Are you letting your name ruin your life?

In 2021, name discrimination will still be alive and well. I cannot help but wonder what it has done to my perceptions.

My mum named me after the Bollywood actor Amitabh Bachan, a suave star of Indian cinema in the 1970s and 1980s. My classmates in school, a predominantly white area of south England, didn’t get the reference.

At that age any difference can be a source for deep embarrassment. Having a foreign surname is another example. From shrugging off rhyming jokes to correcting or too shy to correct mispronunciations, to shrugging off rhyming jabs, it’s all part of the fun. Ahmed, Amir–even though I am correct in uttering my name to family members, it isn’t accurate.

You do, however, grow into who you are. As I grew older, I began to value the uniqueness and to be more comfortable with it. It is your badge, regardless of how you feel about it. Sometimes, those signals are even harmful.

On August 1, Humza Yousaf, Scotland’s health secretary, accused the Little Scholars Nursery in Dundee of discriminating against his young daughter on the basis of her name. Nadia El-Nakla, Yousaf’s wife, emailed the nursery asking about spaces for Amal, their 2-year-old girl. A friend who had a whiter name than Yousaf emailed them the following day and was given three options for afternoons as well as a tour of their nursery. A journalist who used a similar strategy to follow up on the inquiry got the same results: the fictitious parent with a Muslim-sounding surname was not allowed to have their child in the nursery, while white applicants were offered options and details about how they could enroll.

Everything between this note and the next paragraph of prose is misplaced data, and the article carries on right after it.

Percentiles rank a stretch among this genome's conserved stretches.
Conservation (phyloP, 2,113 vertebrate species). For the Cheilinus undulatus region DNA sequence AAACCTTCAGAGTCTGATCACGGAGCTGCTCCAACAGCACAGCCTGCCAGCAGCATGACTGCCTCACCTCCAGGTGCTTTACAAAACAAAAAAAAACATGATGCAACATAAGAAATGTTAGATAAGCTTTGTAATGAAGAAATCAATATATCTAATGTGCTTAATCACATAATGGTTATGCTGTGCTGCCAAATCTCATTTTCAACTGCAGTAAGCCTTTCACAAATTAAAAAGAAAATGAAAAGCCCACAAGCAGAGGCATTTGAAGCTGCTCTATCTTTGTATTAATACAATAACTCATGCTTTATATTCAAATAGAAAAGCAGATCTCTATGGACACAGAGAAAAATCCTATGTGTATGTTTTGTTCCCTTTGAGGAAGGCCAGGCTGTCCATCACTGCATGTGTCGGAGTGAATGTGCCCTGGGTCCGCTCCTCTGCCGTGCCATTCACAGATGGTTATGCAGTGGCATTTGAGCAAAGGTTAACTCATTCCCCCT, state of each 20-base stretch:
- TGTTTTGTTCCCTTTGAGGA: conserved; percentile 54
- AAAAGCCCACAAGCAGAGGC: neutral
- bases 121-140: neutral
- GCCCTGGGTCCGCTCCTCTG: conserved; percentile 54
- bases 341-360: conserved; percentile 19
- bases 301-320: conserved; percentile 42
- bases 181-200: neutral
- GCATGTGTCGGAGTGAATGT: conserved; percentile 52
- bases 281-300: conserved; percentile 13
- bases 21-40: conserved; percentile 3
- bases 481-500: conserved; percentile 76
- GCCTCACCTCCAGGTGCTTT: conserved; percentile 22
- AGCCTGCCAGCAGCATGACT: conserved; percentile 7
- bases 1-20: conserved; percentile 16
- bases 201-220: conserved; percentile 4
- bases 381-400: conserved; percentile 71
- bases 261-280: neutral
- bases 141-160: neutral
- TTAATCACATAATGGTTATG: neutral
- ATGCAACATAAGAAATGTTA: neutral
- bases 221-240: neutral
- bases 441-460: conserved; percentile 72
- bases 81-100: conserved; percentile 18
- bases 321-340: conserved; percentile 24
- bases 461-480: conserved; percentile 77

This is not an isolated case, it’s something you can easily dismiss. Research over decades has shown that discrimination against Black people in employment and education is real. A cleverly designed study in the United States found that candidates with Black-sounding names needed eight more years of experience to get the same number of callbacks as those with white-sounding names, for instance. The same result has been confirmed by decades of similar research.

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